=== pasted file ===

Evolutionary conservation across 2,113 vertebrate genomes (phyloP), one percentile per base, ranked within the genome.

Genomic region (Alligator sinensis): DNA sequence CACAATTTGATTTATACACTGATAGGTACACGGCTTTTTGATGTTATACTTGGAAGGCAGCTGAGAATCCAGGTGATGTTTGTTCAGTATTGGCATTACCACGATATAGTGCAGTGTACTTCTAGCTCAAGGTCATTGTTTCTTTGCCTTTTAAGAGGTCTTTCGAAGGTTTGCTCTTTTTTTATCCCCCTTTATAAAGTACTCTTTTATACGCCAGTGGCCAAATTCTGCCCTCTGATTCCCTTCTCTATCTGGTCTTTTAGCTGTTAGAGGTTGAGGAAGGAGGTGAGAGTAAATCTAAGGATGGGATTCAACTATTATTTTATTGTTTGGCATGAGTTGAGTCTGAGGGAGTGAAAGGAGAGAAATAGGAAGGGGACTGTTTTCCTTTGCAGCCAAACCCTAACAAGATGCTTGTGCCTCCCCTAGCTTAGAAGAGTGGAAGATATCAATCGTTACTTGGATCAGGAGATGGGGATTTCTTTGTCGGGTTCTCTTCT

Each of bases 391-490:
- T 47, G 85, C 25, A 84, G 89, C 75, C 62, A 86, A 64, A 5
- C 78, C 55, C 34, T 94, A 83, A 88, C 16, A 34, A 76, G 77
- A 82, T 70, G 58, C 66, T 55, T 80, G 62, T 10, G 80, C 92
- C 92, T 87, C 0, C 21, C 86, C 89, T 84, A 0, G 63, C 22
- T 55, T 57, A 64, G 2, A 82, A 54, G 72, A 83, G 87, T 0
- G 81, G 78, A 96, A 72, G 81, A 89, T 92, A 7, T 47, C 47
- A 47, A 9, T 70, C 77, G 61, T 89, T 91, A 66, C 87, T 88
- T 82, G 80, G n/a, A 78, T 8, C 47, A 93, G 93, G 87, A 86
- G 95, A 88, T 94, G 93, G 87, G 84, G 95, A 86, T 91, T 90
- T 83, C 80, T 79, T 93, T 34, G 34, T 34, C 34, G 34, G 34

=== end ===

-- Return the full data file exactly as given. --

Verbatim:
Evolutionary conservation across 2,113 vertebrate genomes (phyloP), one percentile per base, ranked within the genome.

Genomic region (Alligator sinensis): DNA sequence CACAATTTGATTTATACACTGATAGGTACACGGCTTTTTGATGTTATACTTGGAAGGCAGCTGAGAATCCAGGTGATGTTTGTTCAGTATTGGCATTACCACGATATAGTGCAGTGTACTTCTAGCTCAAGGTCATTGTTTCTTTGCCTTTTAAGAGGTCTTTCGAAGGTTTGCTCTTTTTTTATCCCCCTTTATAAAGTACTCTTTTATACGCCAGTGGCCAAATTCTGCCCTCTGATTCCCTTCTCTATCTGGTCTTTTAGCTGTTAGAGGTTGAGGAAGGAGGTGAGAGTAAATCTAAGGATGGGATTCAACTATTATTTTATTGTTTGGCATGAGTTGAGTCTGAGGGAGTGAAAGGAGAGAAATAGGAAGGGGACTGTTTTCCTTTGCAGCCAAACCCTAACAAGATGCTTGTGCCTCCCCTAGCTTAGAAGAGTGGAAGATATCAATCGTTACTTGGATCAGGAGATGGGGATTTCTTTGTCGGGTTCTCTTCT

Each of bases 391-490:
- T 47, G 85, C 25, A 84, G 89, C 75, C 62, A 86, A 64, A 5
- C 78, C 55, C 34, T 94, A 83, A 88, C 16, A 34, A 76, G 77
- A 82, T 70, G 58, C 66, T 55, T 80, G 62, T 10, G 80, C 92
- C 92, T 87, C 0, C 21, C 86, C 89, T 84, A 0, G 63, C 22
- T 55, T 57, A 64, G 2, A 82, A 54, G 72, A 83, G 87, T 0
- G 81, G 78, A 96, A 72, G 81, A 89, T 92, A 7, T 47, C 47
- A 47, A 9, T 70, C 77, G 61, T 89, T 91, A 66, C 87, T 88
- T 82, G 80, G n/a, A 78, T 8, C 47, A 93, G 93, G 87, A 86
- G 95, A 88, T 94, G 93, G 87, G 84, G 95, A 86, T 91, T 90
- T 83, C 80, T 79, T 93, T 34, G 34, T 34, C 34, G 34, G 34